Type 2 diabetes can be delayed or prevented by some medications and intensive lifestyle programs. with prediabetes, if diagnosed early. Life-threatening complications such as heart attacks, strokes, and kidney failure can be prevented by treatment of diabetes, according to researchers conducted in the past decades.Matthew O’Brien, assistant professor of medicine at Northwestern University Feinberg School of Medicine, and colleagues conducted a study to evaluate whether the screening of patients based on certain recommendations gives the correct diagnosis for the patients predisposed to diabetes. The researchers found out that about half of the diabetic and prediabetic patients are being missed by the screening.The study has been published in the Journal of General Internal Medicine.
The United States Preventive Service Task Force (USPSTF) currently recommends that physicians screen patients for dysglycemia (prediabetes or type 2 diabetes) when they are 40 to 70 years old and are overweight or obese. By following this recommendation, 53 percent of patients who had prediabetes or type 2 diabetes would not be screened. The study showed that screening patients using an expanded set of risk factors, which the USPSTF suggests but does not formally recommend, would identify most cases of prediabetes and type 2 diabetes.
Only 23 percent of patients with prediabetes or diabetes would be missed if expanded screening criteria were used to make screening decisions, the study found. The expanded criteria include a family history of diabetes, history of gestational diabetes or polycystic ovarian syndrome or non-white race or ethnicity.
“This seems like a no-brainer to screen patients who have any of these additional risk factors,” said lead author Dr. Matthew O’Brien, assistant professor of medicine at Northwestern University Feinberg School of Medicine. “By demonstrating how well these expanded criteria work in identifying patients with prediabetes and diabetes, we’re proposing a better path for the USPSTF to strengthen its screening guidelines.”
The study was published today, Friday, April 13, in the Journal of General Internal Medicine. O’Brien will be presenting his findings today at the Society for General Internal Medicine conference in Denver, Colorado. This is the first study to report how these expanded screening criteria would perform in practice among a nationally representative sample of U.S. adults.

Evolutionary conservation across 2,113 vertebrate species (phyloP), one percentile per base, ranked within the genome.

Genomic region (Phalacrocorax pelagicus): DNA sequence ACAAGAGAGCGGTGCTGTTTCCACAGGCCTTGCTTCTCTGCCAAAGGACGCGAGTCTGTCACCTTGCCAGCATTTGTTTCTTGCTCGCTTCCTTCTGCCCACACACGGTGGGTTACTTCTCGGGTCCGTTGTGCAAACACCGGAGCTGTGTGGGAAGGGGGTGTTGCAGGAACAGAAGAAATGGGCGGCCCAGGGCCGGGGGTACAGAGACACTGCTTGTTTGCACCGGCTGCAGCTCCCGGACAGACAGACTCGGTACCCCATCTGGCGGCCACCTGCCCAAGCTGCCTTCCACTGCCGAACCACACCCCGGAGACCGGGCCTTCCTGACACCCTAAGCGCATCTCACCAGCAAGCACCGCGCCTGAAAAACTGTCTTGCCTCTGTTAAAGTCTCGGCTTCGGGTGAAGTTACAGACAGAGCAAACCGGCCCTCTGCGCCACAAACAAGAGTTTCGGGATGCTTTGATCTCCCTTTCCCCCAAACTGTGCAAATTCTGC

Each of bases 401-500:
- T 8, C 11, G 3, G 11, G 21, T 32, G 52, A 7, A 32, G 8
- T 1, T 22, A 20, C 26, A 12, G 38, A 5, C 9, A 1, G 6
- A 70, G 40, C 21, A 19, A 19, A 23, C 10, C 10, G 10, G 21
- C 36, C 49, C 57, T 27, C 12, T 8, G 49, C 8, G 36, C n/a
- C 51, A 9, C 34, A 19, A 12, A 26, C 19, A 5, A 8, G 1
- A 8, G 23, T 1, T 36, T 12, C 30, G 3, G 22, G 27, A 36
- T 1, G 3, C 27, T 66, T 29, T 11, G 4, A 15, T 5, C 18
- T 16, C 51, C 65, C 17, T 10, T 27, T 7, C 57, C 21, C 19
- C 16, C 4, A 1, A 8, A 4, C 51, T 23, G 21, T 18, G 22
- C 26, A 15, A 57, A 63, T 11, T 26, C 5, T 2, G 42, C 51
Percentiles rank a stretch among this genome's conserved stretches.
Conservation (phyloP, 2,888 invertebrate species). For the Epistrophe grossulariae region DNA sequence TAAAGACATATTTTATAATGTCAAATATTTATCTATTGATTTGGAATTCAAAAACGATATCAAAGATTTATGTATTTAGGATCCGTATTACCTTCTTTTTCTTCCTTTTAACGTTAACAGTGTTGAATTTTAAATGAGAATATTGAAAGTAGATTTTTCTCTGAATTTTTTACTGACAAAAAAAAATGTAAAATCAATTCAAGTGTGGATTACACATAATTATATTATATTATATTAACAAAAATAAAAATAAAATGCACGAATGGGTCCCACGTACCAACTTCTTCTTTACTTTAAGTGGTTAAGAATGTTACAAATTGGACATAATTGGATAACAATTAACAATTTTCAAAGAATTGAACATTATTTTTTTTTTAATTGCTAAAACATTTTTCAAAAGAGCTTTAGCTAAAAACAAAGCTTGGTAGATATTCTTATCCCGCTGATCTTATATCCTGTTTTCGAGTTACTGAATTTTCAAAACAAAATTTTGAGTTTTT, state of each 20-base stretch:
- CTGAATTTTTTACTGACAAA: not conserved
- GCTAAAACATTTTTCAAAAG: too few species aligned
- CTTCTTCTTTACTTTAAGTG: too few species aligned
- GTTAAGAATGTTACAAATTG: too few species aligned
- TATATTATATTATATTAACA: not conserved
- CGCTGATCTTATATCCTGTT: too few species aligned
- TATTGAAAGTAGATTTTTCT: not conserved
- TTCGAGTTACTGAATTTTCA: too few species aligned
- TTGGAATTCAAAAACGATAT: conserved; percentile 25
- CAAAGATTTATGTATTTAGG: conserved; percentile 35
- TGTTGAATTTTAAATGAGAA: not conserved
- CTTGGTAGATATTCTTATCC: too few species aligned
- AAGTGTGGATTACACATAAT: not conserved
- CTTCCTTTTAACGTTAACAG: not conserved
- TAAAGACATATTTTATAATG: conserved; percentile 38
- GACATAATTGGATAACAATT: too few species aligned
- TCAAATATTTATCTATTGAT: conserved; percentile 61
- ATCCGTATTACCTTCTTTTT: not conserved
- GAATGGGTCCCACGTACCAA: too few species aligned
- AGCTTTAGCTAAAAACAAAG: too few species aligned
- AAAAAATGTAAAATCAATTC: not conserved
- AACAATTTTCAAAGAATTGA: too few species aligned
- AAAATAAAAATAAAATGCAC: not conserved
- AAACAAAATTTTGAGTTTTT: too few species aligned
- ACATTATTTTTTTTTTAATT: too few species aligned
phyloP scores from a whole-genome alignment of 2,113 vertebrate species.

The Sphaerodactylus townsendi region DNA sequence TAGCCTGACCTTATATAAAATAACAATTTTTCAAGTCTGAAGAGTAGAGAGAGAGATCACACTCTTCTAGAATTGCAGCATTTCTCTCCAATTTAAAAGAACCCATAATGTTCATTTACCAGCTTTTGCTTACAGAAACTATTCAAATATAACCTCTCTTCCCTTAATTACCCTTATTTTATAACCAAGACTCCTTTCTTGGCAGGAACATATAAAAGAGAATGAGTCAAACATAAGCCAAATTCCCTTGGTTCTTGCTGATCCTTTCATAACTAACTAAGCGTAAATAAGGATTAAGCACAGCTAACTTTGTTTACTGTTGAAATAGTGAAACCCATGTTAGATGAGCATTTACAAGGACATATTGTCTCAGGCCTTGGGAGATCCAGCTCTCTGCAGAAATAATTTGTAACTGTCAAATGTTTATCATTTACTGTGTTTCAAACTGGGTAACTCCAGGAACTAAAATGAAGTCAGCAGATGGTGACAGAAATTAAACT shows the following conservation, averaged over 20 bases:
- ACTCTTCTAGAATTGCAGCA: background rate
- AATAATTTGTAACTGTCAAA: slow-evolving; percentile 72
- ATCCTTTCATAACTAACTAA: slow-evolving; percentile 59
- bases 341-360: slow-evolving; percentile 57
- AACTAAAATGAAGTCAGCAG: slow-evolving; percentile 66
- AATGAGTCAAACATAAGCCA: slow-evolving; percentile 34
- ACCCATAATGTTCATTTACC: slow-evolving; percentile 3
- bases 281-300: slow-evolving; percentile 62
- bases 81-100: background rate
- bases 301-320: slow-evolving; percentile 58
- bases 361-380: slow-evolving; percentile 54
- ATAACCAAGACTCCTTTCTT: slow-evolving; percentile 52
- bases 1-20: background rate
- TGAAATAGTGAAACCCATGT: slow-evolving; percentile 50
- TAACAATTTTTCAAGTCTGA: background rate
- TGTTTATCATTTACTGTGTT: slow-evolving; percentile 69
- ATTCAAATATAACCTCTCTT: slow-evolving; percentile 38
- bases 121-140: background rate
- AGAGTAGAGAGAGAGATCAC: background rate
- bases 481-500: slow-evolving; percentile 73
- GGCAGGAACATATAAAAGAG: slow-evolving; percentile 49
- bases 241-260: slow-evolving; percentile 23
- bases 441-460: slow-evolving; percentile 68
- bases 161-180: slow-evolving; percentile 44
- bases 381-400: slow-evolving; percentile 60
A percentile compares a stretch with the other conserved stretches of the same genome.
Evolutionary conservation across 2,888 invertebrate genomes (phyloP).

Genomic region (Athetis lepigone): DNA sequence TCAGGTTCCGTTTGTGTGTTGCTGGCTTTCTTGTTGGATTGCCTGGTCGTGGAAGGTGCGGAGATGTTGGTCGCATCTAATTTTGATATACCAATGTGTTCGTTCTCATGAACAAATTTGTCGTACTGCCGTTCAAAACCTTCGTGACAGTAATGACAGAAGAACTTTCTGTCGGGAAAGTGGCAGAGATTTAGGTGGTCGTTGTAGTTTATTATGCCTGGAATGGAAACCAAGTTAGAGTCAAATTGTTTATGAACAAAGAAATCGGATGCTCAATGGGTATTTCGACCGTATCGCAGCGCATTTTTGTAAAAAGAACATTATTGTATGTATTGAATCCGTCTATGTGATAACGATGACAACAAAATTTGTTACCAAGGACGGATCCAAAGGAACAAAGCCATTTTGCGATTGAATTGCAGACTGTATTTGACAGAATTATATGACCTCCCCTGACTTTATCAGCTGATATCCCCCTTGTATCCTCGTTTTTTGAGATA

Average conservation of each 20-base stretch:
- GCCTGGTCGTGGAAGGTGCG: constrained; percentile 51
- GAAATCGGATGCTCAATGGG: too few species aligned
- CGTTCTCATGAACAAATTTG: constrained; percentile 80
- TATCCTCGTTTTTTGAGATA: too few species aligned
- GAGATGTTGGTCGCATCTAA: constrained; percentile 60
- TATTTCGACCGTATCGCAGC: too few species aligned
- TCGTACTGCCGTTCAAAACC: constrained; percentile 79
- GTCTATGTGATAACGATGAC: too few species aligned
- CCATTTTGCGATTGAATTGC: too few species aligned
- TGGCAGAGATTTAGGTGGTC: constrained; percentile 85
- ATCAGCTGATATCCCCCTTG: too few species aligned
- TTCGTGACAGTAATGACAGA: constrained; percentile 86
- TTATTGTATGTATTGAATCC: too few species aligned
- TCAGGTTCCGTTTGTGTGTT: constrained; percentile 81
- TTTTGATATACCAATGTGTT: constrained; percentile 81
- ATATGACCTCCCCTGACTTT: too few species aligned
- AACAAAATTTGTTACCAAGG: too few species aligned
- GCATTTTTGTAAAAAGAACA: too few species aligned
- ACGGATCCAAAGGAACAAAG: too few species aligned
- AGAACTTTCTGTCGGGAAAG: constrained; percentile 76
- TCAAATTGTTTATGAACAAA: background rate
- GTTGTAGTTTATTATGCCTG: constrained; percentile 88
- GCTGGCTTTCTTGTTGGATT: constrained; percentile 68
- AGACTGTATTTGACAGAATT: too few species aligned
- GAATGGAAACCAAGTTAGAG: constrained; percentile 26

The USPSTF has come under scrutiny for other screening recommendations, most notably for breast cancer. But there has been little attention focused on this group’s most recent diabetes screening guideline.
“The earlier patients are diagnosed with these conditions, the sooner they can begin to combat them,” O’Brien said.
African-Americans and Latinos develop type 2 diabetes at younger ages, so waiting until they are 40 years old to screen them is problematic, O’Brien said. In the study, 50 percent of whites with prediabetes or type 2 diabetes were identified using the limited criteria compared to only 48 percent of African-Americans and only 44 percent of Latinos.
Asians are at high risk of developing diabetes even at a healthy weight. By following the limited guidelines and only screening patients who are overweight or obese, approximately 30 percent of Asians with prediabetes or type 2 diabetes would be identified. That would leave 70 percent of Asians with prediabetes or diabetes undiagnosed until their next screening test, which could occur years later.
The study also touches on the financial implications of these guidelines. Under a provision in the Affordable Care Act, all services recommended by the USPSTF must be fully covered by insurers. But O’Brien said it is unclear whether insurers will be required to pay for diabetes screening if patients only meet the expanded criteria.
“This could be a particular problem for people of low socioeconomic status who are at high risk of developing diabetes and may be unable to pay for a screening test,” O’Brien said.
The study was conducted collaboratively with the United States Centers for Disease Control and Prevention (CDC), using data collected every year from a nationally representative sample of U.S. adults. It builds on findings from a previous study O’Brien conducted that incorporated electronic health record data from 50,515 adult primary care patients at community health centers in the Midwest and Southwest between 2008 and 2013.
For more details click on the link: http://dx.doi.org/10.1007/s11606-018-4436-4